Paul Studebaker of Plant Services magazine asked how ABB plans to deal with the security and safety needs of its customers' ever-larger applications and equipment in the future?
Terwiesch: As we get onto the smart grid, there's going to be even more information going back and forth, so cybersecurity will become even more of a concern. We've spent the past five years ramping up our internal efforts and external collaboration on this issue. For example, we've been working with Idaho National Laboratories on its development of a supervisory control and data acquisition (SCADA) test bed, which is helping users harden their cybersecurity solutions at the system level and for individual devices to further help mitigate risk.
Spiesshofer: The oil rig explosion and spill was very unfortunate, and it and other supply chain-related problems can increase risk. However, once we begin to enable our customers' wind and solar and other renewable applications, it will give them a larger portfolio of energy choices, and that will help spread out some of the risk that used to be more concentrated.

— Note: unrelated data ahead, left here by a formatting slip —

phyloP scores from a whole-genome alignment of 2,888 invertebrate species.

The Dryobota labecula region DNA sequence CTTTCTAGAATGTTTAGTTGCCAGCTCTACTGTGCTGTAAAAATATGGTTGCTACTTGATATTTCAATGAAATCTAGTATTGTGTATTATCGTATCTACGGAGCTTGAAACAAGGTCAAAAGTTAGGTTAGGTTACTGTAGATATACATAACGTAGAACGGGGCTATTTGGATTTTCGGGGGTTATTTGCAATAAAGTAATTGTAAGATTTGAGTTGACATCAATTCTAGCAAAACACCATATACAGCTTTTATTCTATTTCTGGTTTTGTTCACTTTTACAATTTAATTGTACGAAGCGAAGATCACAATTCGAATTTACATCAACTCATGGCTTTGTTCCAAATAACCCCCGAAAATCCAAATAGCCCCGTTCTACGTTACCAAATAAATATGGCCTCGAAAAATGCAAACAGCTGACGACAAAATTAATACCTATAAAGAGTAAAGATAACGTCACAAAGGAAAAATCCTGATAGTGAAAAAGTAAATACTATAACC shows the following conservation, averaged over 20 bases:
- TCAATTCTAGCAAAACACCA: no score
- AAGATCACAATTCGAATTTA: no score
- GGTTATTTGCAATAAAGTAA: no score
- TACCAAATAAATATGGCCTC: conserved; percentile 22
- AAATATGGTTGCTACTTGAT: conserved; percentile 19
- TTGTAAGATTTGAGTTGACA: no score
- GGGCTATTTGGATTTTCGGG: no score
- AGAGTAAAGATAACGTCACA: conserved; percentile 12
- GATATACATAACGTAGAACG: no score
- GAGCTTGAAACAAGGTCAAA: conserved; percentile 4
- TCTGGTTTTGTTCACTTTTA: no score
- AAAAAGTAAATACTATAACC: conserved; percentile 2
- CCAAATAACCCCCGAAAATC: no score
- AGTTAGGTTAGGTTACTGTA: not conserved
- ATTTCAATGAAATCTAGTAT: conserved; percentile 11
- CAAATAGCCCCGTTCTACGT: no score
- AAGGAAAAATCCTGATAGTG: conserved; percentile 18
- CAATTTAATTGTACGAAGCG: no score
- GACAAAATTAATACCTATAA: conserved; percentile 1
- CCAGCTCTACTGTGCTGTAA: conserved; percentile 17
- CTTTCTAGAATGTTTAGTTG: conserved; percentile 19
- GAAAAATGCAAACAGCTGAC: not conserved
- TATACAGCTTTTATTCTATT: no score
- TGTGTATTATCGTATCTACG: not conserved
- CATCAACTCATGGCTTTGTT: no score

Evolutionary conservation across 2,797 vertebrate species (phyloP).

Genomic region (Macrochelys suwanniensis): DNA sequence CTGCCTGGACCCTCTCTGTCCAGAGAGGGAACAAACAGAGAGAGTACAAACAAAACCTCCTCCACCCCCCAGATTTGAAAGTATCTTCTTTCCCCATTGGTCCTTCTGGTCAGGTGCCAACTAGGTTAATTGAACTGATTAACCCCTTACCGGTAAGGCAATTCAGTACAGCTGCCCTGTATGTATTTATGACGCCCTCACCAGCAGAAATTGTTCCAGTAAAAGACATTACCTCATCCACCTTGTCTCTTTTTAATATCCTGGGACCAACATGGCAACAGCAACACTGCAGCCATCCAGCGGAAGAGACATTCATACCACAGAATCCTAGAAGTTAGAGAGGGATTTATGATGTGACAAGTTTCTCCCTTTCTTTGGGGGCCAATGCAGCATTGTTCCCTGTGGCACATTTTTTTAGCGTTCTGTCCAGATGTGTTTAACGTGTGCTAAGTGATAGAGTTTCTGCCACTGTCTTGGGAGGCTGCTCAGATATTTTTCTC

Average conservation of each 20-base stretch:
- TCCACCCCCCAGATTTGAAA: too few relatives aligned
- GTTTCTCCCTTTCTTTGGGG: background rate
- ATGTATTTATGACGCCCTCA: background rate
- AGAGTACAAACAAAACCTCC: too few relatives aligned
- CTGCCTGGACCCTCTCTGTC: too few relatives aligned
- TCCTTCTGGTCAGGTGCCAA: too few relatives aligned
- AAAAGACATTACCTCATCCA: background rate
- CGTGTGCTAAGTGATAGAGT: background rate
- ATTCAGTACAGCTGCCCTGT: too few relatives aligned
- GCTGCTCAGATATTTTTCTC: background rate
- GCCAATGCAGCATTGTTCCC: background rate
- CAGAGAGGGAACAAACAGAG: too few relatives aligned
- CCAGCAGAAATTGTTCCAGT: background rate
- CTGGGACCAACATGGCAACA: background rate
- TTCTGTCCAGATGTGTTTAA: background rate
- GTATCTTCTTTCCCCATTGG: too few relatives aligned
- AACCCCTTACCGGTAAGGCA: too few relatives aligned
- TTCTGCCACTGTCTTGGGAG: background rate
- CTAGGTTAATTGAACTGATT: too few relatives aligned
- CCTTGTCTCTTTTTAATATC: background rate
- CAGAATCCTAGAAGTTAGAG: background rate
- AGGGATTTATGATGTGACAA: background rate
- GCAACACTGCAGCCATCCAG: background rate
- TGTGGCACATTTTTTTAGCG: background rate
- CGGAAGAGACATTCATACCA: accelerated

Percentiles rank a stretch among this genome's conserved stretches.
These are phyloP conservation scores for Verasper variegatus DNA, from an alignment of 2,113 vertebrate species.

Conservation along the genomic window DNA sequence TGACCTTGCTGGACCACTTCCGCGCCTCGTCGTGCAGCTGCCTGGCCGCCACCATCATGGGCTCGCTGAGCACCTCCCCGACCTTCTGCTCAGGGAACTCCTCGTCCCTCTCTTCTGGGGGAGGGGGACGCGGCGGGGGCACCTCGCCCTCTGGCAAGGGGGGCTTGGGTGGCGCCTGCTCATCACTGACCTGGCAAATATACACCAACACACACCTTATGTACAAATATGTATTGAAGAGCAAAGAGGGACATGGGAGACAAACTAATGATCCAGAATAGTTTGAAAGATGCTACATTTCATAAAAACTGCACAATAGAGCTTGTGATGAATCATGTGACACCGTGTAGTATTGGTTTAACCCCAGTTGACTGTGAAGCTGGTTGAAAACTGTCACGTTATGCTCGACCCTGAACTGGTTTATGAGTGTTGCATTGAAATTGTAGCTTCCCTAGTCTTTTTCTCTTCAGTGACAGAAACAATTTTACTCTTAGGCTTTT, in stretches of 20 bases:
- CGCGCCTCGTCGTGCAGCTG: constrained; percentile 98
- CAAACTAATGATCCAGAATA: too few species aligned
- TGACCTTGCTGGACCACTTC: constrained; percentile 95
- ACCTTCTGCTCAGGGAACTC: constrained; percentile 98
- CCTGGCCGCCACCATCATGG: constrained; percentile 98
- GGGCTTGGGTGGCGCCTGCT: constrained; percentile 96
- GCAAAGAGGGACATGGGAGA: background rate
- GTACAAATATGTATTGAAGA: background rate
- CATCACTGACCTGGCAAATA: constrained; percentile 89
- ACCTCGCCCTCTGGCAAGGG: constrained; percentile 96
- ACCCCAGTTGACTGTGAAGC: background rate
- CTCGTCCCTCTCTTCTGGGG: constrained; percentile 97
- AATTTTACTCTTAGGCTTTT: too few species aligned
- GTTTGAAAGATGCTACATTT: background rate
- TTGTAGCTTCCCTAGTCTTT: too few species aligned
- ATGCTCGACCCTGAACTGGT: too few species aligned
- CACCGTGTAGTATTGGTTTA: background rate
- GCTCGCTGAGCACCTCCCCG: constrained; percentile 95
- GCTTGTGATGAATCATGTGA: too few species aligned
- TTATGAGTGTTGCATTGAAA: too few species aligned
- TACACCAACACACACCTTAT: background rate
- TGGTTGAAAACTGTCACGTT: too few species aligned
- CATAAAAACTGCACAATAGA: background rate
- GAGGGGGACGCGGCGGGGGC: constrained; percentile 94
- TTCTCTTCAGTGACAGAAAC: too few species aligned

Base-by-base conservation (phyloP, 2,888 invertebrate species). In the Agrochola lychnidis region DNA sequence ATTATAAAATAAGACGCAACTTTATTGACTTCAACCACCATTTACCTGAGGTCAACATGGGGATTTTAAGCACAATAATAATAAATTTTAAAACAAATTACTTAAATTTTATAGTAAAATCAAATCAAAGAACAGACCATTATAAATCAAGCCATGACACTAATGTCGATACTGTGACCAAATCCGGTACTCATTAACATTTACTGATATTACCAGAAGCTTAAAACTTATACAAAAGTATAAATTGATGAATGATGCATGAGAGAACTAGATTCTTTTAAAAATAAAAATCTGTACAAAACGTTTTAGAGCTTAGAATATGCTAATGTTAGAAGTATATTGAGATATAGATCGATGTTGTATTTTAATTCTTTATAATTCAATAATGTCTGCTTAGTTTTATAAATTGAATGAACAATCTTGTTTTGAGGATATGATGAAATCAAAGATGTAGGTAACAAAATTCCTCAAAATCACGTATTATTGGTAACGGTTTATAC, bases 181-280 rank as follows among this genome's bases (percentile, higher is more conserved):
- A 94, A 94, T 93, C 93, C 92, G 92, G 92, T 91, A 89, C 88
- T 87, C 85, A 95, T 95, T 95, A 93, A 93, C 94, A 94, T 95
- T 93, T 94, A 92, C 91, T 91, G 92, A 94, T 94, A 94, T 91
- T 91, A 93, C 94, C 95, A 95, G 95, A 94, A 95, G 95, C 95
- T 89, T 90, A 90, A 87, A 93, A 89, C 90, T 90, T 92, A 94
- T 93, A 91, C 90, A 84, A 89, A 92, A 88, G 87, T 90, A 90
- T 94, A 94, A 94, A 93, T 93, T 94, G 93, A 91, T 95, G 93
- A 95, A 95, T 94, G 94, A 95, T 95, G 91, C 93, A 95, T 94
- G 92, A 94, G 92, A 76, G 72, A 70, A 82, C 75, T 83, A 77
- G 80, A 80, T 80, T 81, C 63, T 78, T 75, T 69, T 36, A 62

Reinikkala: We're also trying to help users do less work out on their platforms or other relatively hazardous locations. This can be done by delivering more power from shore and by locating control systems on shore as well to minimize the staff that has to be there. These all can be significant improvements to indirect safety and give users a better chance to respond to problems than they've had in the past.
Another question from the audience asked how ABB's measures non-monetary success in each of its groups?